Dec. 5, 2013 By Christian Murray
Two residential towers are going to be constructed as part of phase II of the Hunters Point South development.
TF Cornerstone and Selfhelp will be the development team and they will construct 1,193 apartments—of which about 800 will be affordable and the remainder market rate, according to the NYC Department of Housing Preservation and Development
TF Cornerstone was one of the three finalists vying for the project, said Kate Gilmore, a housing fellow at HPD, last month. Gilmore, at the time, said that HPD was interested in the TF Cornerstone’s proposal since it provided affordable housing for seniors.
Out of the nearly 800-odd affordable units, 100 will be reserved for low-income seniors, leaving roughly 700 for middle-income residents, making anywhere from 105% to 155% of median income in the area. Those income brackets translate into a family of four making between $111,670 and $141,735 annually.
“We are excited to be working with TF Cornerstone and Selfhelp to build this next phase of the largest affordable housing development undertaken since the 1970s,” said HPD Commissioner RuthAnne Visnauskas in a statement. “From our most vulnerable populations to those in our middle-class, the challenges of finding an affordable home and the cost of living with rent burden are experiences that many New Yorkers share.”
Out of the 1,193 units, there will be 80 3-bedroom apartments.
State Sen. Mike Gianaris said that he pushed hard to get the developer to increase the number of 3 brm units following feedback from the Long Island City community.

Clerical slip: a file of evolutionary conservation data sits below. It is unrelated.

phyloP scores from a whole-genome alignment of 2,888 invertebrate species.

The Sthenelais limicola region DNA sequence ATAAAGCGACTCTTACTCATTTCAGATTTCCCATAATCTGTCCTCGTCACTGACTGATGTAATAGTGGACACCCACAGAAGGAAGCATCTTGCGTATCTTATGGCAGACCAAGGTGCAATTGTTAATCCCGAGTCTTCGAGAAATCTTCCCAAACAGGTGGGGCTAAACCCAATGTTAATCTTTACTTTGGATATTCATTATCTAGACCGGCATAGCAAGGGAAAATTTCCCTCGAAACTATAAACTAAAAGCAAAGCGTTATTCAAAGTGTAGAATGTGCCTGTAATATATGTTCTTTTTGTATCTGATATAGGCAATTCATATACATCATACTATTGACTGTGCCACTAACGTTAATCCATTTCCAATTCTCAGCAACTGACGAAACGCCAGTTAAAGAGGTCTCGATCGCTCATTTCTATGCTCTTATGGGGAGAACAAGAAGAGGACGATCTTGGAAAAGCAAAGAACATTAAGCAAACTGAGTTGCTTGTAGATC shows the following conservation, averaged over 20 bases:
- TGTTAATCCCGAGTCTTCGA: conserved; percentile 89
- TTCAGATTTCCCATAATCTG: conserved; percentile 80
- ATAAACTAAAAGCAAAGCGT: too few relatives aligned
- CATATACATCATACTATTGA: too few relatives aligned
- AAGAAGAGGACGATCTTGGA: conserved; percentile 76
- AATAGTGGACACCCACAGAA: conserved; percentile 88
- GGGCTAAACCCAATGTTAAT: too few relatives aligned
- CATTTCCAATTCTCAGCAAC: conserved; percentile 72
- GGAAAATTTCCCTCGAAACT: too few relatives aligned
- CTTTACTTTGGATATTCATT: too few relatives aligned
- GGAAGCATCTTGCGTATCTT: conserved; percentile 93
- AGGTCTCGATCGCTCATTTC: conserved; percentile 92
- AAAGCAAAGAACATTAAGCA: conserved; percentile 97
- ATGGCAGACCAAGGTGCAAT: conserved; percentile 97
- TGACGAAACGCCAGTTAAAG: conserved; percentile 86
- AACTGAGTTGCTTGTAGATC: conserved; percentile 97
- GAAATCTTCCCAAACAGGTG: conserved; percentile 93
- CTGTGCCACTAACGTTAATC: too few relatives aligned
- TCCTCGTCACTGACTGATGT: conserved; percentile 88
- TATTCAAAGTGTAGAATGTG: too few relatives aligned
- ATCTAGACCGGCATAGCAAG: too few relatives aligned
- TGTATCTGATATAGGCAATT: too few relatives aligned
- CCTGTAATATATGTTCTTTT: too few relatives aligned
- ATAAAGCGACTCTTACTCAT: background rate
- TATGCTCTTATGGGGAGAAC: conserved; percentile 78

“The community has been telling us that they need more 3 bedroom apartments, since young families often find their one or two bedroom apartments too small when they have children,” Gianaris said. “Many end up moving.”
He said that the initial proposal called for 66 3-bedroom units, which he helped increase to 80.
Phase II is part of the overall Hunter’s Point South development, which will eventually contain 5,000 units, with a minimum of 60% of them reserved for affordable housing, according to the city.
The first phase of the project is already 33% complete, which is comprised of two towers containing a total of 925 affordable units . The developer, the Related Companies, will be soliciting applications for these affordable units some time during the first-quarter of 2014.
And just what do they consider affordable for seniors …………..
I am all for middle-income housing.
My only challenge is why aren’t the income levels reviewed (maybe every 5 years or so), so if your family is making a lot more money, say you change professions, why should you still get subsidized housing?
Hopefully they honer their promise and stay within this income range so that it is housing for the middle class. These income thresholds are easily met by a family with two working adults.
Either way, you’re too poor to be rich and too rich to be poor or qualify for this affordable housing.
By your definition, perhaps.
So by definition, 400 units will be unaffordable.